Yesterday, FireEye documented a Java zero-day vulnerability (CVE-2012-4681) in the wild that is thought to have been used initially in targeted attacks. Symantec is aware that attackers have been using this zero-day vulnerability for at least five days, since August 22.
    • Are you vulnerable to the latest Java 0-day exploit? (Updated) – research.zscaler.com
      You may be aware that a 0-day vulnerability in the latest version of Java is presently being exploited on the Web. This vulnerability affects all versions of Java 1.7 (aka Java 7). Oracle has not yet released a fix and if they stick to their quarterly patch cycle, one isn’t likely to emerge until October.
    • Java 0day analysis (CVE-2012-4681) – immunityproducts.blogspot.com
      A couple of days ago, a Java 0day was found running like crazy in the wild. While a lot of defense bunnies where asking “WWMAD” (What will my Antivirus do?), we decide to dive into Java for the details of the vulnerability and as we expected, the unpatched vulnerabilities used in the Gondvv exploit were more than one (When we said, “dive deep into Java”, we actually meant open our new Infiltrate 2013 Master Class slide deck which will include a full day of Java auditing).
    • Researchers find critical vulnerability in Java 7 patch hours after release – computerworld.com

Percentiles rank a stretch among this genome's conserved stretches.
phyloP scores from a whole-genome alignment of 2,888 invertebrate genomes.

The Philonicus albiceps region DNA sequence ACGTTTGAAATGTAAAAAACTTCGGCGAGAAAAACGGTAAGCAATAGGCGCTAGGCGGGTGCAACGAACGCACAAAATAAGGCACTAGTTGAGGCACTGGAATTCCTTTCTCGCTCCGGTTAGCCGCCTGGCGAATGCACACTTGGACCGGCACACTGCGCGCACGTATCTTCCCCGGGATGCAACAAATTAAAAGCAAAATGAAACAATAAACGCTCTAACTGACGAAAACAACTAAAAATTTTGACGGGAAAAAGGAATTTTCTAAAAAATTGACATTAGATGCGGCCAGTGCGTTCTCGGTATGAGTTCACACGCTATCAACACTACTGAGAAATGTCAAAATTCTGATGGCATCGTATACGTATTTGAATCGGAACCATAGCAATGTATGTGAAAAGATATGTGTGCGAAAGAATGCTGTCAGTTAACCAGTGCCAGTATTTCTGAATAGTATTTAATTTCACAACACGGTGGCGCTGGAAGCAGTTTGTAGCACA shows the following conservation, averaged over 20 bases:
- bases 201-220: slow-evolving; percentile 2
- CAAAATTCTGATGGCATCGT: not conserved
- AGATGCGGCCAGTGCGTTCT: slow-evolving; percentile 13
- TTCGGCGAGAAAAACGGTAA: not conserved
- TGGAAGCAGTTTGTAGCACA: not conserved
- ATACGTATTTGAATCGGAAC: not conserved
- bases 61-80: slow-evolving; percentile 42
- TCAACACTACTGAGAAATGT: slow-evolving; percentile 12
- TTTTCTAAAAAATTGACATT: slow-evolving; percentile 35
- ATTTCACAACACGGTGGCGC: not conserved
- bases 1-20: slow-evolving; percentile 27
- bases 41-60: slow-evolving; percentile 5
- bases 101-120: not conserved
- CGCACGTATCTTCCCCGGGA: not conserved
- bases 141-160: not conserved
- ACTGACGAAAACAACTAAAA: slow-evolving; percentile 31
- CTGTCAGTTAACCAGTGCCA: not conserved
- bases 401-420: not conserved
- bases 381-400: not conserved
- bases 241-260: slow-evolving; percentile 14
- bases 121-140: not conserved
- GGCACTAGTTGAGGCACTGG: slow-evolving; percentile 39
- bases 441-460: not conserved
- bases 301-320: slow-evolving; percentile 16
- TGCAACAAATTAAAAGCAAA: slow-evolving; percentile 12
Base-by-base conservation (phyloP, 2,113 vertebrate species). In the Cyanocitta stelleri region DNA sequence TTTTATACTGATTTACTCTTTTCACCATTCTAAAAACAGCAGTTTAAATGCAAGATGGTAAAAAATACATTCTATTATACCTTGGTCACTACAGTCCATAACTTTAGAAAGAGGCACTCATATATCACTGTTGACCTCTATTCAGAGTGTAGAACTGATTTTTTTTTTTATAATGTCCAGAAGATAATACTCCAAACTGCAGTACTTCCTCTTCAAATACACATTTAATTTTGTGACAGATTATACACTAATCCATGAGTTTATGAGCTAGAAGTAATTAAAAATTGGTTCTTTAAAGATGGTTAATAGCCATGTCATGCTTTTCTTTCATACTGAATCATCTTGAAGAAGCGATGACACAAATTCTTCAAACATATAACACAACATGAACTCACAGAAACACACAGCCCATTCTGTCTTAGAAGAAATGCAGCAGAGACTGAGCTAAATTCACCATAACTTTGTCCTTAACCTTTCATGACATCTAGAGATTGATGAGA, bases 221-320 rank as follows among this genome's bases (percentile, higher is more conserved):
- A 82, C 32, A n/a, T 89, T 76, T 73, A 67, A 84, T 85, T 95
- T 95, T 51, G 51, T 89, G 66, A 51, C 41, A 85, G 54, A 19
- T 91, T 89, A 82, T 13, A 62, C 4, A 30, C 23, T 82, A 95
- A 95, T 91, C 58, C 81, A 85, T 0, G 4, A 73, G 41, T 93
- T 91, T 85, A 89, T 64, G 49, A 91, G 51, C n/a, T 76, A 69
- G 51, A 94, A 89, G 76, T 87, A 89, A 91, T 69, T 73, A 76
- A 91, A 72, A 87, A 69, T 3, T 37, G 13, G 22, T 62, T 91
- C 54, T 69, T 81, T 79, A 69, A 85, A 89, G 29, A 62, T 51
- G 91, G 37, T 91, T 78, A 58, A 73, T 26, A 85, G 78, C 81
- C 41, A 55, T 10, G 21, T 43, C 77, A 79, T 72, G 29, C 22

Security researchers from Poland-based security firm Security Explorations claim to have discovered a vulnerability in the Java 7 security update released Thursday that can be exploited to escape the Java sandbox and execute arbitrary code on the underlying system.
    • Critical bug in newest Java gives attackers complete control of PCs – arstechnica.com
      Researchers said they’ve uncovered a flaw in the Java 7 update released by Oracle on Thursday that allows attackers to take complete control of end-user computers.
    • Here we go again: Critical flaw found in just-patched Java – theregister.co.uk
      Security Explorations, the Polish security startup that discovered the Java SE 7 vulnerabilities that have been the targets of recent web-based exploits, has spotted a new flaw that affects the patched version of Java released this Thursday.
  • EIP-2012-0001: When wrapping it up goes wrong… – blog.exodusintel.com
    The issue was discovered in EMC NetWorker in a remotely accessible SunRPC service running as SYSTEM on Windows-based installations. The affected process is the nsrd.exe executable whose description states it is responsible for “save and recover operations, gathering statistics, and maintaining the NetWorker resource database.”
  • The Shylock “LNK” Awakening – symantec.com
    A new development observed in the sophisticated financial banking Trojan.Shylock highlights the ongoing evolution of this threat. Shylock, a threat first observed by Trusteer in September 2011, was named after a character in the Shakespeare play the ‘Merchant of Venice’ due to quotes from the play being found in the original binary code.
  • ALuigi 0216 Story – aluigi.org
    This vulnerability (and accompanying exploit) was detailed in our Exodus Intelligence feed and distributed to our customers in June.
  • A technical analysis on CVE-2012-1535 Adobe Flash Player vulnerability: Part 2 – blogs.technet.com
    To avoid being vulnerable, you need to update Adobe Flash Player to the latest release from here. Recent versions of Adobe Flash Player offer a Background Updater feature, which you should enable. To protect users from immediate, zero-day vulnerabilities, Adobe provides security updates automatically, in the background, to users who have enabled the background update feature. For more information on Background Updater and to determine whether it is enabled on your machine, you can read this article.